I did just that yesterday, and the car is fine. I missed a gear while overtaking, the car spun up to about 8000 rpm and the rev limiter kicked in. No damage done, apart from to my pride as what was going to be a smooth overtake got a bit fraught.

With a conventional car, there are very few "in actions" that can destroy the car. You can omit to service it, and it will eventually fail. You can stick the wrong fuel in it, but as long as you don't try and drive off, the bill isn't that bad.

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i bet the scrap batteries are worth about 20k ?

the cash in yer phone people would have a baby if you walked in with that much lithion.

so this story is not exactly true

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Firstly, the Tesla Roadster is a 100K high performance car to begin with. So the amount of money is relative to that.

The battery holds its charge for months when not being used, and alerts the owner and Tesla when charge gets low. Clever car!

Tesla stated the issue in their warranty, in the same way an ICE manufacturer insists on regular services, oil changes etc, etc, etc,...

This problem is not an issue with the high volume cars like the Nissan Leaf (see below)

The fact that Nissan got round the problem adds to the case that Tesla made a mistake. 40k is still a lot of money even if your car cost 100k. I accept that the Tesla is a rich geeks car - for "early adopter" types who get off on the technology - so in reality it might well be a non-issue.

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I drive a tesla. I feel this gives me an interesting insight on this thread, and the opinions people hold on this topic in general. I'm not going to sit here and lecture, be smug, and certainly not argue, but... look, just let 1% of your ICED up brains be open to the following:

- Almost everything everyone writes about electric cars, particular in a place like this, is not based on the experience of owning one.

- That all those myriad of fears don't necessarily come true. I do sympathise - I used to have those fears also.

- That there are enormous pros to driving an electric that never, ever, get discussed. Try considering the upsides for once. They're huge :)

Scaredy cats ;)

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I drive a tesla. I feel this gives me an interesting insight on this thread, and the opinions people hold on this topic in general. I'm not going to sit here and lecture, be smug, and certainly not argue, but... look, just let 1% of your ICED up brains be open to the following:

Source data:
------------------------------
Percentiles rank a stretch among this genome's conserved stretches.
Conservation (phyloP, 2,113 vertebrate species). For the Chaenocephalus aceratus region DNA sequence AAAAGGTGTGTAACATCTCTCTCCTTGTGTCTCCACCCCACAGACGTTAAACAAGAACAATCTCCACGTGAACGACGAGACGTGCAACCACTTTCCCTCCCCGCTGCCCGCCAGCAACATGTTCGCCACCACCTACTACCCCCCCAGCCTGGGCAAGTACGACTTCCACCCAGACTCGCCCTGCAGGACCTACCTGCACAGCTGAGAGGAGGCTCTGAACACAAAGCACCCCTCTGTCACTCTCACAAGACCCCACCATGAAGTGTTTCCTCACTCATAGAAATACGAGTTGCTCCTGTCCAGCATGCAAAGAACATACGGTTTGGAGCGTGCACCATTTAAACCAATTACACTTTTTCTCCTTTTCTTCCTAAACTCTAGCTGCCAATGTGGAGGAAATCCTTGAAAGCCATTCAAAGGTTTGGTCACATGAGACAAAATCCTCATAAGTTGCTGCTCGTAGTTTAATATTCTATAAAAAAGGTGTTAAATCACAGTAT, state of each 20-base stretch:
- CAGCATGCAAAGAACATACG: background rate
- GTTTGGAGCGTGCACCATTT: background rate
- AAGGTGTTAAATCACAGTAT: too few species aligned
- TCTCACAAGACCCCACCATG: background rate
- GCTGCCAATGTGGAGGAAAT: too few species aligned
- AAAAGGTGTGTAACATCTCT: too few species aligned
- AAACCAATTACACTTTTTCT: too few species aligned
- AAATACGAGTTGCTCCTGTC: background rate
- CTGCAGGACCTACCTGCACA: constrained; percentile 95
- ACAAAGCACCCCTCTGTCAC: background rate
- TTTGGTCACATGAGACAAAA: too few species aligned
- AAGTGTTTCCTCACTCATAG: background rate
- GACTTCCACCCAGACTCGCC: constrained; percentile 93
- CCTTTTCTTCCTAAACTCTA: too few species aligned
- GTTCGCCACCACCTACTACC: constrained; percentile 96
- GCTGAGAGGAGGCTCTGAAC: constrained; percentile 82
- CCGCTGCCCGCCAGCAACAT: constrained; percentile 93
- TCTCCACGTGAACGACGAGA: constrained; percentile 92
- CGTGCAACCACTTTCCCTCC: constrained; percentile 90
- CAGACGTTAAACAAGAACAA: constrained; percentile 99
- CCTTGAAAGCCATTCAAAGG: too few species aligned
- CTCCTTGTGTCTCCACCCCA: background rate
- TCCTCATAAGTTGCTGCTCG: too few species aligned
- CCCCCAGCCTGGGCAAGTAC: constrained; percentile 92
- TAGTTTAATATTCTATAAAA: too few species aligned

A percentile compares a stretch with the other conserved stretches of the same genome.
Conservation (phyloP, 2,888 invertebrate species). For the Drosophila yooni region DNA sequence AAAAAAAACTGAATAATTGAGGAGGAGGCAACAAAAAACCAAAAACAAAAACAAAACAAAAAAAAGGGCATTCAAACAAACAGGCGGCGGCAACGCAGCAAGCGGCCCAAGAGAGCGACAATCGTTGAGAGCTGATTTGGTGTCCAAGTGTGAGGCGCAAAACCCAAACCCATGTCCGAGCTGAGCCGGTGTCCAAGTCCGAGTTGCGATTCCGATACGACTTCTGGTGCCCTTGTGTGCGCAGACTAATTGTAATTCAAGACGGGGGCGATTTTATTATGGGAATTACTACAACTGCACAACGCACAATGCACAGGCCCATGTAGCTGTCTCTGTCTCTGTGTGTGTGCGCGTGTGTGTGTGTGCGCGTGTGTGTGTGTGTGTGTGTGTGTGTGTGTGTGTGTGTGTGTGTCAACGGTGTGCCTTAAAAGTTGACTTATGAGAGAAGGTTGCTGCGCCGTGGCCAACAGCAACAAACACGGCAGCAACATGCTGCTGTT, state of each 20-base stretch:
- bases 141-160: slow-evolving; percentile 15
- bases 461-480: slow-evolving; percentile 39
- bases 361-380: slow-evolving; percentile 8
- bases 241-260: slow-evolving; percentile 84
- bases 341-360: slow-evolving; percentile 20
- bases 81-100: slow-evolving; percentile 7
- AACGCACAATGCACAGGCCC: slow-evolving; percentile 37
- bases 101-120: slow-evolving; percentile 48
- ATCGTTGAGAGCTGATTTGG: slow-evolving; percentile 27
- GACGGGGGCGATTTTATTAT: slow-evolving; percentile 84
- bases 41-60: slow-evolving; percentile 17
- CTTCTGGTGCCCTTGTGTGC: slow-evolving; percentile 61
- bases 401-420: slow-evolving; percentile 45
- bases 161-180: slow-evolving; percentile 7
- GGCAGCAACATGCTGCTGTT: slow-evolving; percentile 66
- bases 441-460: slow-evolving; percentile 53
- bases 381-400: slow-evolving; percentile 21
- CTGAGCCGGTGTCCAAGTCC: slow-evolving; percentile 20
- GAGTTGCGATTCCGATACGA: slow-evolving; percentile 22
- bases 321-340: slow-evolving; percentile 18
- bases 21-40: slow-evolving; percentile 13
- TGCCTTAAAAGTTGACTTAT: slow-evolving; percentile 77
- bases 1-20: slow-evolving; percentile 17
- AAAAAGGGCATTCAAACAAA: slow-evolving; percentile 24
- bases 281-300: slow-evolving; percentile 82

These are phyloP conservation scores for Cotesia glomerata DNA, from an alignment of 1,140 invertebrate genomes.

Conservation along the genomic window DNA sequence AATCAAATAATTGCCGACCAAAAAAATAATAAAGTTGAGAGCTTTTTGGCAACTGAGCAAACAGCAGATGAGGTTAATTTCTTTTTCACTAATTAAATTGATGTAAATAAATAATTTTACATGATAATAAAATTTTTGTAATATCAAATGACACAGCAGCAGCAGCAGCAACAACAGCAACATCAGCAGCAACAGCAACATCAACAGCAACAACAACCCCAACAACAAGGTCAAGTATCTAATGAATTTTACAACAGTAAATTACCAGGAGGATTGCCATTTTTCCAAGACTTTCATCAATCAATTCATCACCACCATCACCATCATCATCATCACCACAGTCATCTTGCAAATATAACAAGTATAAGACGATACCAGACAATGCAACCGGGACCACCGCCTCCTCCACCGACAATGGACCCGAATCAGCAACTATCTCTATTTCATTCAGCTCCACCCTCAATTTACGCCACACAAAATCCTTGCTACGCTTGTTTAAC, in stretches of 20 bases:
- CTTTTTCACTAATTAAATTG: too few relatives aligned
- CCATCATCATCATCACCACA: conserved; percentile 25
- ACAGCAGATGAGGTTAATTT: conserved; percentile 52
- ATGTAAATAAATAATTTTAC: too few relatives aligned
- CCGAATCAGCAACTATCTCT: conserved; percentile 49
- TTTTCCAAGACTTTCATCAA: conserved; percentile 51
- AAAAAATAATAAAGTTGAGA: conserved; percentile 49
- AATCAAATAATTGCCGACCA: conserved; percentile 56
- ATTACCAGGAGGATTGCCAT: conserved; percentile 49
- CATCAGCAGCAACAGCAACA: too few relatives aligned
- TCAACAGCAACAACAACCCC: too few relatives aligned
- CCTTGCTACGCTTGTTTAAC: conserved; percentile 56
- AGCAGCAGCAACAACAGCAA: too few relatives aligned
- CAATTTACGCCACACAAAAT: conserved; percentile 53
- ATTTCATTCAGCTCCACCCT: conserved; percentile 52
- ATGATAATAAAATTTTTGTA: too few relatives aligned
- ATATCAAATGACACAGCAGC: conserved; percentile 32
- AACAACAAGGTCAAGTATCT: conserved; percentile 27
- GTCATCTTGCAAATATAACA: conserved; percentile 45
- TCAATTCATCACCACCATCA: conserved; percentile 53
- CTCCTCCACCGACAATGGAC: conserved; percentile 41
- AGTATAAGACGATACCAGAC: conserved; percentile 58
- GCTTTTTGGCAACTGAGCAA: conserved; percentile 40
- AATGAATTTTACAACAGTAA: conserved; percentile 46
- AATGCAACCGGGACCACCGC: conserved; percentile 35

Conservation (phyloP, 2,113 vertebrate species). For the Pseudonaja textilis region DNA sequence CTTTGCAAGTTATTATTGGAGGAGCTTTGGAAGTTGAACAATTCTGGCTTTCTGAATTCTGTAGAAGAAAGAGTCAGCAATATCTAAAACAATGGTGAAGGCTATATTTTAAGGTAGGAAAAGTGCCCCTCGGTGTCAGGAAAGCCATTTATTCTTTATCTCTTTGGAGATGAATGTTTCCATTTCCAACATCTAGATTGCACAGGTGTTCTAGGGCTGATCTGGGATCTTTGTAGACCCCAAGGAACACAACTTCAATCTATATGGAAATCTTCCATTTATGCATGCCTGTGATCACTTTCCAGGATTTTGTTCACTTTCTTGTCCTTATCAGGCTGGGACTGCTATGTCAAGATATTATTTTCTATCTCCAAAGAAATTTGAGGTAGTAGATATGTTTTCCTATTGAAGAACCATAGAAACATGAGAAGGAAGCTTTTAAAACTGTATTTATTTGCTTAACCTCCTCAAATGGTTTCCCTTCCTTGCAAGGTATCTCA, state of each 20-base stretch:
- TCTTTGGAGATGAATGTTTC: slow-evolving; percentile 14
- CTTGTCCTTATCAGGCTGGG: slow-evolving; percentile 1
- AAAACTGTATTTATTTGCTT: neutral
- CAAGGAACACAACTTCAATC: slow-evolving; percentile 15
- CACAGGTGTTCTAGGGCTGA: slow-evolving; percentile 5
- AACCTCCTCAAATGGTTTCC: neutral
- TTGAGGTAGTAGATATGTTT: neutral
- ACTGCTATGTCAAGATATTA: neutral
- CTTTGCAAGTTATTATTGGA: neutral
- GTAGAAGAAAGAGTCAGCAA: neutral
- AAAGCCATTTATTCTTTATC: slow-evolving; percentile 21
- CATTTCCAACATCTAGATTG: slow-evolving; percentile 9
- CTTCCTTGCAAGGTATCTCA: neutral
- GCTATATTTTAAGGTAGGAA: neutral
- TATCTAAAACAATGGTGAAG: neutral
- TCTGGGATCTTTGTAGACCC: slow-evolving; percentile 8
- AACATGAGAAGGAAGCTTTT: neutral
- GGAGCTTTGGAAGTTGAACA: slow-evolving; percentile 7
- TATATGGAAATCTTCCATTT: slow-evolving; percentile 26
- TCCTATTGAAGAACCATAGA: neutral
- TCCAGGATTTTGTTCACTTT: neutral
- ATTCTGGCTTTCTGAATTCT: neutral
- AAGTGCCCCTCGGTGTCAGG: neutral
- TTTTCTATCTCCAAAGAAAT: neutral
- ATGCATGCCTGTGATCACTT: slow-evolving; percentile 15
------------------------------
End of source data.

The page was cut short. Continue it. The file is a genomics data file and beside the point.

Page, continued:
- Almost everything everyone writes about electric cars, particular in a place like this, is not based on the experience of owning one.

- That all those myriad of fears don't necessarily come true. I do sympathise - I used to have those fears also.

- That there are enormous pros to driving an electric that never, ever, get discussed. Try considering the upsides for once. They're huge :)

Scaredy cats ;)

it is an important issue though. firstly perhaps its a case that people will have to change their habits buy you cant say its not a problem.

but secondly, its all well and good to have 1000's of people knowing how to look after their car but when it comes to the millions, its needs to be easy to use and not cost a bomb if people simply forget to charge their car.

people forget to put oil in the car, they put the wrong type of fuel in, they dont always maintain their car perfectly, so cars need to be robust enough to handle issues like this for the mainstream market.

if you want it to be adopted by the mainstream its got to be suitable for the mainstream.

Edited by mfp123

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The fact that Nissan got round the problem adds to the case that Tesla made a mistake. 40k is still a lot of money even if your car cost 100k. I accept that the Tesla is a rich geeks car - for "early adopter" types who get off on the technology - so in reality it might well be a non-issue.